Merrie Monach Festival

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Hawaii is a highly popular travel destination for people from places all over the globe. This assortment of islands is sought after by many travelers for its breathtaking natural beauty, world-class resorts, and local hospitality, but Hawaii offers numerous festivals and events that capture the beauty of its cultural traditions and the collective big-hearted spirit of its people. One of the most well-regarded cultural events in Hawaii is the week-long Merrie Monarch Festival, which begins on Easter Sunday of each year. Festival shuttles allow visitors to enjoy all the happenings without needing to worry about how to get to the venue or how they will return.

The first Merrie Monarch Festival was held in 1964 to give Hawaii’s tourism industry a much-needed boost and to commemorate the important reign of King Kalākaua. Many credit Kalākaua for pushing to maintain and evolve the hula art from and other important Hawaiian cultural traditions. The festival did not come to prominence until it was reenergized in 1971 with the introduction of the hula dance competition. The cultural event has grown exponentially since then, expanding its schedule of activities and moving to larger and larger venues to accommodate the high number of attendees.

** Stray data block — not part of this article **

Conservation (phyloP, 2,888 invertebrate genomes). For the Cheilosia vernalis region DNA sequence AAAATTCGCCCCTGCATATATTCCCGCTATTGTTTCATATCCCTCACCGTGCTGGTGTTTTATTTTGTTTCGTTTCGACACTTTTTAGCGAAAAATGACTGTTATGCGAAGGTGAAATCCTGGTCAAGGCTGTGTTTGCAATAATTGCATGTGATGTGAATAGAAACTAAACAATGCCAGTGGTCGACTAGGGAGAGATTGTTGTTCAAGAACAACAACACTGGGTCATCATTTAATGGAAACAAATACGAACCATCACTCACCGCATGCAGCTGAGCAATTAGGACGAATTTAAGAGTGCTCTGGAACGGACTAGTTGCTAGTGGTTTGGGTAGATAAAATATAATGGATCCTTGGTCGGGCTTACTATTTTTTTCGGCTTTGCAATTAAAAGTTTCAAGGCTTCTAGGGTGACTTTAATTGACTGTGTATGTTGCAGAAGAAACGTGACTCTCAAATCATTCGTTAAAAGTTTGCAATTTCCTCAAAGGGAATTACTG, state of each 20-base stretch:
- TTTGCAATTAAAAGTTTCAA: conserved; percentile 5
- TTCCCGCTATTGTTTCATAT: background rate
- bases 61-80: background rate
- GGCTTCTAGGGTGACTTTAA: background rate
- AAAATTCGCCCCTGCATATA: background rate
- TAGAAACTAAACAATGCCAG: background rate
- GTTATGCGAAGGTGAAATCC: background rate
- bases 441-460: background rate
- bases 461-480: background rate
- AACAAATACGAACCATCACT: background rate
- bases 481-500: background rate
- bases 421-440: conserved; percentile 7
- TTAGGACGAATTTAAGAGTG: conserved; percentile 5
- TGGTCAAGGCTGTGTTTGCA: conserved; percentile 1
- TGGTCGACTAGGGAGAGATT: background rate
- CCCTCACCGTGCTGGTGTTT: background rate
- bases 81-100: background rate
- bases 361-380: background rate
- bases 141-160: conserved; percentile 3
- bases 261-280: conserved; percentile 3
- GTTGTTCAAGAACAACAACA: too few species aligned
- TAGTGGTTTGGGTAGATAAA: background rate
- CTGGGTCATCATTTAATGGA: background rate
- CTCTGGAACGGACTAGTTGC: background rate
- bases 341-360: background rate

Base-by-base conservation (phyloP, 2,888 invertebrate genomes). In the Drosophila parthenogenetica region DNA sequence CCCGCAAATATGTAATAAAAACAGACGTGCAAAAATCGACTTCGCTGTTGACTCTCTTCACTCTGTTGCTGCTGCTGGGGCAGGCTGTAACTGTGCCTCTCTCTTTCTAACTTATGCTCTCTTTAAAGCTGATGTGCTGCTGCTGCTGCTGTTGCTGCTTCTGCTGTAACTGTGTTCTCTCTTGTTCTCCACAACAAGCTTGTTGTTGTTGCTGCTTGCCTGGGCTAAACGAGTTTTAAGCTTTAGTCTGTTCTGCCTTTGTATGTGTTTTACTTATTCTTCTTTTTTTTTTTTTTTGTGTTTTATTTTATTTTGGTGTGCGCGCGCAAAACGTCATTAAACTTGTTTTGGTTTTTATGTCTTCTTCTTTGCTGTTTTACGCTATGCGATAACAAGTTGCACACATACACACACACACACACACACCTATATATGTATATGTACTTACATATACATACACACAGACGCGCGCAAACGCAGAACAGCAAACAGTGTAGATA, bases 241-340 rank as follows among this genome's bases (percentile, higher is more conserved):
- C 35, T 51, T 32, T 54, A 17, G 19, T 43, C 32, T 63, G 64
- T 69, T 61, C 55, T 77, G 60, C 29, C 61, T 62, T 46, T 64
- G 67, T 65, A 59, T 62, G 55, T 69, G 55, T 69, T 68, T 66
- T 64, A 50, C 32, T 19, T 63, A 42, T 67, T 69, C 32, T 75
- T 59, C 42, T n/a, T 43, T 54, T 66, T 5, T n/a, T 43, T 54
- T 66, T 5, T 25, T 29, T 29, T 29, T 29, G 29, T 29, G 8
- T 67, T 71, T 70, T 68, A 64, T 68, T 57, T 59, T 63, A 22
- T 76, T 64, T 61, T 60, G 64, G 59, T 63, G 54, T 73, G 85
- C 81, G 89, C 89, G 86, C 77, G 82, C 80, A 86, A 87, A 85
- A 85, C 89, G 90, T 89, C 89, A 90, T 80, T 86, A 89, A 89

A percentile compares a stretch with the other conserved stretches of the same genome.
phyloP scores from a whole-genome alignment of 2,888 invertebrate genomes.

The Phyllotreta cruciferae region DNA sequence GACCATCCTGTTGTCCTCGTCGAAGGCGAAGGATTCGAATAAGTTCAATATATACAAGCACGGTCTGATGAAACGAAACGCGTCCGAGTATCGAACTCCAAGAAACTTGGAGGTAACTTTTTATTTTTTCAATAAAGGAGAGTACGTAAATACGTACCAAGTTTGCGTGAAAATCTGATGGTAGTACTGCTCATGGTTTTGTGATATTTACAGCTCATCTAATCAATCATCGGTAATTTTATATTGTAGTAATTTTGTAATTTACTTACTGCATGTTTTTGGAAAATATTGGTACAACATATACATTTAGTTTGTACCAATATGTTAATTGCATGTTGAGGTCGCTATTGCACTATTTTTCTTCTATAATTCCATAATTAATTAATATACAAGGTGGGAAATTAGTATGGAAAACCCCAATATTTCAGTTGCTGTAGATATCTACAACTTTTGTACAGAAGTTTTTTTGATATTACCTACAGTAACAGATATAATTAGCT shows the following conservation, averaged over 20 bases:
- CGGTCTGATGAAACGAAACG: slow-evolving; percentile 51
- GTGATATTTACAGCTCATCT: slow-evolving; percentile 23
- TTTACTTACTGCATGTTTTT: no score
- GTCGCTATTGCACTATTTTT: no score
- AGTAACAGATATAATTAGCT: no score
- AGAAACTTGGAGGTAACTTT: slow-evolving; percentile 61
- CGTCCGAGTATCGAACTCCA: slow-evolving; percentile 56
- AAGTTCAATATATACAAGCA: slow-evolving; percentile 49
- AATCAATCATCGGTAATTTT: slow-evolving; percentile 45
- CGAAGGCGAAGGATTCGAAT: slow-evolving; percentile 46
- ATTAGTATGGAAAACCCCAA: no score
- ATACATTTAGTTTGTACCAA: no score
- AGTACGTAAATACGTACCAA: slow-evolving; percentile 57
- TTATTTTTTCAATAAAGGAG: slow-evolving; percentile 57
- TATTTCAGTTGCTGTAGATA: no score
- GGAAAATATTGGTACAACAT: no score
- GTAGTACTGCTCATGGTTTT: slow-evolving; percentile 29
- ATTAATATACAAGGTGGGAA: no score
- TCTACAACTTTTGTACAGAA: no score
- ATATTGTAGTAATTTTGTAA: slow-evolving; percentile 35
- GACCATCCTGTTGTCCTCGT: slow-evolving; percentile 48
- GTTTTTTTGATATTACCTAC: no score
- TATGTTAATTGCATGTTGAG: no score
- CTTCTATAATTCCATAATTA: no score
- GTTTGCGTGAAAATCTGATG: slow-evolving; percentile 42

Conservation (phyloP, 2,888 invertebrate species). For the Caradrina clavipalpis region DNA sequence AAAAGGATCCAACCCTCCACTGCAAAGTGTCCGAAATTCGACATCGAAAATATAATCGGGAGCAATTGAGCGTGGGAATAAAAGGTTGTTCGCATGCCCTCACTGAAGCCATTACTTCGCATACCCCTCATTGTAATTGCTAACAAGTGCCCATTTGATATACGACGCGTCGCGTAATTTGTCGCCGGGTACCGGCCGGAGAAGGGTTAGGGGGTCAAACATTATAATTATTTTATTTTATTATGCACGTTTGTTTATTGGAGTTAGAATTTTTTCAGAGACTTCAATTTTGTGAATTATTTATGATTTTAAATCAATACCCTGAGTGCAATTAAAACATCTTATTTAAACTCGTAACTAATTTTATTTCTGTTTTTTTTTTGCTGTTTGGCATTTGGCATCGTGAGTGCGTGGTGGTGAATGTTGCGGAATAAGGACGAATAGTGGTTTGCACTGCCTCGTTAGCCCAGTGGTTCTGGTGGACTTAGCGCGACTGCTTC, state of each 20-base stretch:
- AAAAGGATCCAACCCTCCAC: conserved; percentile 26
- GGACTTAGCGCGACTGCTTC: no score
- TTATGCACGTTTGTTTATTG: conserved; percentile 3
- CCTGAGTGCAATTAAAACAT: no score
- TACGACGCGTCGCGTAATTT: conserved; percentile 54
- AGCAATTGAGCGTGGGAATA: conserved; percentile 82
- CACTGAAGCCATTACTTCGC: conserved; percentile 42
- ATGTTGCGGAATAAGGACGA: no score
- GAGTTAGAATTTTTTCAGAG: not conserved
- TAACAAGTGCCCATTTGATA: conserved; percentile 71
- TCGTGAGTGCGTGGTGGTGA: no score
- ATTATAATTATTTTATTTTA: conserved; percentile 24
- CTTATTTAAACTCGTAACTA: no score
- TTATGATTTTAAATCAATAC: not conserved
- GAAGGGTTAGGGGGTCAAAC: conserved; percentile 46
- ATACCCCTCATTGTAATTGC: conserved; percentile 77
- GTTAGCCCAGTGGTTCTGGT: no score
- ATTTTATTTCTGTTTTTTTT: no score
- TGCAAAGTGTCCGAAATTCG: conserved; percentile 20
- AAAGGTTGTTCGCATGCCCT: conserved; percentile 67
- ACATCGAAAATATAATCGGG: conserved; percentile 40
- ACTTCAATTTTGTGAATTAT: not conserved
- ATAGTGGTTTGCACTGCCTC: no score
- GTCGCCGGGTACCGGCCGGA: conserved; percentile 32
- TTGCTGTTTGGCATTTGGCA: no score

The festival features numerous Polynesian dance performances from groups outside of Hawaii, an arts fair, and a fantastic parade throughout Downtown Hilo. The festival also hosts the Miss Aloha Hula competition, a hula dance competition in which young girls vie for the art form’s highest title. The Royal Court of the Merrie Monarch—a group of Hawaiians chosen to represent King Kalākaua, Queen Kapiolani, and the royal family—makes its entrance during a ceremony on Wednesday night of the festival. Wednesday night is also when the hō’ike takes place, a unique performance that employs song, dance, and drama to tell captivating stories about the history of Hawaii and the Hawaiian people.

Merrie Monarch is often regarded as the ultimate celebration of Hawaiian art and culture, so the city of Hilo is much busier than usual starting the week of Easter Sunday. Visitors may want to take advantage of one of the convenient festival shuttles to experience all the week-long festival has to offer without having to deal with the hassle of finding parking during the busy parade or renting an expensive car. Attending the Merrie Monarch Festival is the perfect way to experience the power of authentic Hawaiian culture on the Big Island.